On August 7, 2017, Hafiz Muhammad Saeed, the chief of Pakistan’s banned Jamaat-ud-Dawa (JuD) and Lashkar-e-Taiba terrorist groups, launched a political party. The Milli Muslim League (MML) has yet to be recognized as a legitimate political party by Pakistan’s election commission, but it already has its eye on the 2018 general elections. Its leaders have been vocal, heavily criticizing the Pakistan Muslim League-Nawaz (PML-N) and the former prime minister, Nawaz Sharif, who was ousted from office in July by a supreme court ruling.
The MML has been scathing in its criticism of Sharif and the PML-N, accusing them of misrule, corruption and of attempting to appease India. The party’s own objectives are the establishment of an Islamic welfare state in Pakistan and the liberation of Kashmir from India. It claims that its intentions are to protect the constitution and the ideology of the Pakistani state. In many ways, this is a reaction to the growing influence of liberalism and secularism in the country.
Heading the MML is Saifullah Khalid, a senior JuD operative and religious cleric. He was appointed as the party’s president by Saeed, who has been under house arrest since late January 2017.
Along with its political objectives, the MML is calling for Saeed’s speedy release from so-called preventive detention, a demand it has made repeatedly via numerous press releases.
Saeed remains at the forefront of several Islamist formations, campaigning against the United States and Indian interests in Pakistan and Kashmir. The JuD leader, who is blamed for fomenting a decade long militancy in the Indian State of Jammu and Kashmir, is the prime suspect in a series of terror strikes against mainland India, including the November 2008 Mumbai attacks. Since late January, his JuD and the Falah-i-Insaaniat Foundation (FIF), a charity front for the organization, have been on a government watch list.
The provincial government of Punjab in Pakistan placed Saeed under house arrest initially for three months, but with the possibility of periodic extensions. He has remained in protective custody at his Johar Town residence ever since. Several other JuD operatives are also under house arrest, including Abdullah Ubaid (in Faisalabad), Qazi Kashif Niazi (in Multan), Zafar Iqbal and Abdul Rehman Abid (both in Muridke) (Dawn, August 1). Pakistan’s interior ministry has also placed the names of several JuD leaders, including Saeed, on the Exit Control List (ECL), restricting their ability to leave the country (Geo TV News, February 1).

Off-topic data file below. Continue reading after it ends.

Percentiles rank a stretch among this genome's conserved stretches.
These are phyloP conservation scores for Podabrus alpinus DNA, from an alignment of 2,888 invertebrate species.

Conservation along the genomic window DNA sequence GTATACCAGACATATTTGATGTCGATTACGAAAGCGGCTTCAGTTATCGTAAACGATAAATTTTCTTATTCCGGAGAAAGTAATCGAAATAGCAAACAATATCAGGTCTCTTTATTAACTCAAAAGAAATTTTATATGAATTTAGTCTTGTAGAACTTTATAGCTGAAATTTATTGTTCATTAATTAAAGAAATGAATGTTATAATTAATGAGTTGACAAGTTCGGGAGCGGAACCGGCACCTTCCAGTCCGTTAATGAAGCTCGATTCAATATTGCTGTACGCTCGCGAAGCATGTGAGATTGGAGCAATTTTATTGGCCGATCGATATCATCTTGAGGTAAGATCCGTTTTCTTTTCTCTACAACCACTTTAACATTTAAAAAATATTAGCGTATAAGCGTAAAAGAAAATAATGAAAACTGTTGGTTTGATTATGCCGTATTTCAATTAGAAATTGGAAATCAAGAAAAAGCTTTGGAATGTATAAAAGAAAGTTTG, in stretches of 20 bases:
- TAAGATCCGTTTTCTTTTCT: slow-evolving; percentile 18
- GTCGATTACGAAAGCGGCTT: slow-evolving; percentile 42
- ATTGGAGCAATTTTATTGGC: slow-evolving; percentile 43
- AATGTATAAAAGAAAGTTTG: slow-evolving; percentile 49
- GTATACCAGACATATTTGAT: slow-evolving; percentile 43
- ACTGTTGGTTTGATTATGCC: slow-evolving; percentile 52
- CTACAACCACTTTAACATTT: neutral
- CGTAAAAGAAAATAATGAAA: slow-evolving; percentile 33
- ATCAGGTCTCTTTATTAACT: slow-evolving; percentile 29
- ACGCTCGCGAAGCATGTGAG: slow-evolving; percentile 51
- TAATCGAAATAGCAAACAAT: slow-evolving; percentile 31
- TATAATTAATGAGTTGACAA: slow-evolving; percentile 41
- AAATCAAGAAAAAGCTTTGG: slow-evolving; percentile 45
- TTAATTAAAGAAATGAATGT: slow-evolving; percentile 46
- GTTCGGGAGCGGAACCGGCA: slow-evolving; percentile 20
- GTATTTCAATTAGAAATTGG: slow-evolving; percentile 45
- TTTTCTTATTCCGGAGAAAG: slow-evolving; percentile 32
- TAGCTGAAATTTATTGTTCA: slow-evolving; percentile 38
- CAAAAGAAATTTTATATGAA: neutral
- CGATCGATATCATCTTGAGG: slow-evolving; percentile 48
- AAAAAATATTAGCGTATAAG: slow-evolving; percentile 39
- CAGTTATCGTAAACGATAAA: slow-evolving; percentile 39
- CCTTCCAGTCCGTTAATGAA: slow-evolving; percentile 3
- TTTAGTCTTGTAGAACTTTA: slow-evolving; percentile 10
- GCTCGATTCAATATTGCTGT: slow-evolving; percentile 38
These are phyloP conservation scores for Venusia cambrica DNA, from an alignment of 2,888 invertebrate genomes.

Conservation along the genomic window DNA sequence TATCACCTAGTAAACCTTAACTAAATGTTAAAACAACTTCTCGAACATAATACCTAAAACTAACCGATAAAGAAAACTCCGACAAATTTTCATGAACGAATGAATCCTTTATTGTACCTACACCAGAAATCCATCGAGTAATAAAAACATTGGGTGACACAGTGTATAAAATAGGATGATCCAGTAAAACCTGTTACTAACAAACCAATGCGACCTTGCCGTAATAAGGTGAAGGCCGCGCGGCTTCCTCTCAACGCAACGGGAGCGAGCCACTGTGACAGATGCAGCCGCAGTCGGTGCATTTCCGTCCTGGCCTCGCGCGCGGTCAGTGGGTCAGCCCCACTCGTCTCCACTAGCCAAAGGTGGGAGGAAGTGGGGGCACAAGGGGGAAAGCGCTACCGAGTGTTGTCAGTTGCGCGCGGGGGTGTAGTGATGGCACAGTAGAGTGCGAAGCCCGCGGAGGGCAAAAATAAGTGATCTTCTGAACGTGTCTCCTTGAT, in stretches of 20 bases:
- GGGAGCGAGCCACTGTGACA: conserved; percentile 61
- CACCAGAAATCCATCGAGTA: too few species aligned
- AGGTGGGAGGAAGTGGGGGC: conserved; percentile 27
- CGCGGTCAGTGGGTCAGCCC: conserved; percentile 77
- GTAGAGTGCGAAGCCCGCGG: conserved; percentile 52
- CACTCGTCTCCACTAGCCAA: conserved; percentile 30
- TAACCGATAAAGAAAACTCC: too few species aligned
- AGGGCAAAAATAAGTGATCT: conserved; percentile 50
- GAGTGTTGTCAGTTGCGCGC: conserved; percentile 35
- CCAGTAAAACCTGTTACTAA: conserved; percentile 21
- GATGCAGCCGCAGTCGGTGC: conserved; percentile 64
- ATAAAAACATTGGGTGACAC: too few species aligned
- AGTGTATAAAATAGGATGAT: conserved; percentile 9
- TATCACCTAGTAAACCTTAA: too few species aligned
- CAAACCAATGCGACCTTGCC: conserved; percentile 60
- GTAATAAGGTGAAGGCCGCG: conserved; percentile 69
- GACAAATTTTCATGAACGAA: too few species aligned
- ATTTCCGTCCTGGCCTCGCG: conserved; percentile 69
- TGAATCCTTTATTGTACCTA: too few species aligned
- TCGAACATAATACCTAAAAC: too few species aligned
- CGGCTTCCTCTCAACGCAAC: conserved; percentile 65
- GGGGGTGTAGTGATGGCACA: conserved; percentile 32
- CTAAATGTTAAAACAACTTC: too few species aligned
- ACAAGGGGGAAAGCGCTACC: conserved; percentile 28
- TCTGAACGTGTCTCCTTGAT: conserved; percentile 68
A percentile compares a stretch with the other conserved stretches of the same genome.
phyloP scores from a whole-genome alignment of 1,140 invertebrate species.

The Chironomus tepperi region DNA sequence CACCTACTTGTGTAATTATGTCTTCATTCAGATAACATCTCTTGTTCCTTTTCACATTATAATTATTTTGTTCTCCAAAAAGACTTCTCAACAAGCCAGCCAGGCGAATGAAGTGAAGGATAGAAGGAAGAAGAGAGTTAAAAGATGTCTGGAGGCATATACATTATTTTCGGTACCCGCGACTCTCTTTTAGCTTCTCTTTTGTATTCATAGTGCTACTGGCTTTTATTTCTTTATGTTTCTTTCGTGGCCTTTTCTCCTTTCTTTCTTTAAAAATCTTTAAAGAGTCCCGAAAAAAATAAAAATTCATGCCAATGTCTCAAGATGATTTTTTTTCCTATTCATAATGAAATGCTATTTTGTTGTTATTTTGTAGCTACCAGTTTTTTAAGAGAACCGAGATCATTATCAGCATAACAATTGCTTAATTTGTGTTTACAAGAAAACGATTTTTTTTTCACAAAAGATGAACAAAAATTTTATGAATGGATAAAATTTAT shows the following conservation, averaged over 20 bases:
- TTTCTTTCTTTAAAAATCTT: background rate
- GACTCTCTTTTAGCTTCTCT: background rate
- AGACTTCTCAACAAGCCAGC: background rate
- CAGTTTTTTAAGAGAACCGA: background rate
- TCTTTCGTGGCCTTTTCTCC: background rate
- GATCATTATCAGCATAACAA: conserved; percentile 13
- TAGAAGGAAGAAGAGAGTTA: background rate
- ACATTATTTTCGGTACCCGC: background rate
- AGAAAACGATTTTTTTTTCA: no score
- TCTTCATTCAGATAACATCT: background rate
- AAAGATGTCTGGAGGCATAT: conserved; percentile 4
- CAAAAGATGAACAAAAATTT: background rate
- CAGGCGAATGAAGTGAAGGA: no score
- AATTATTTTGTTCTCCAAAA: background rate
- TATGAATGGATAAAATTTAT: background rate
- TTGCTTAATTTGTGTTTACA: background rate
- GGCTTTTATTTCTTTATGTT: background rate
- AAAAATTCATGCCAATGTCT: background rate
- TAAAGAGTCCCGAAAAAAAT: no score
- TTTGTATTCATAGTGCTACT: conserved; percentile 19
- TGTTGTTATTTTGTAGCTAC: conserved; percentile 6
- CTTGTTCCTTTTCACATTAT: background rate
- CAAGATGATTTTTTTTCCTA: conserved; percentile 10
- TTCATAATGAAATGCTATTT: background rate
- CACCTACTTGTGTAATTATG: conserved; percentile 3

The creation of the MML is the latest move in long-standing attempt to legitimize Saeed and his group’s nefarious activities.
Saeed and JuD are broadly engaged in social charity works, as well as violent political and religious activism. The JuD has a checkered past and is banned by several countries — including the United States and the European Union — for its role in militant violence in India. JuD and all of its formations and associated entities have been listed under the UN Security Council (Resolution 1267) with many of its top commanders, including Saeed and Zaki-ur-Rehman Lakhvi, designated as terrorists.
The timing of JuD’s forays into Pakistani politics is significant, especially following the supreme court order that disqualified former Prime Minister Sharif and barred the PML-N leader from holding public office over corruption allegations (Express Tribune, July 28).
Both PML-N and JuD have a strong presence in Punjab, Pakistan’s most populous and second largest province, a region that has remained at the epicenter of power politics in Pakistan since the country’s establishment in 1947. Similar to many political parties, including the PML-N, the JuD has garnered massive grassroots support as a result of its religious charities, educational works and health services. These have been deployed effectively during times of disaster in the province and beyond (Indian Express, October 14, 2013).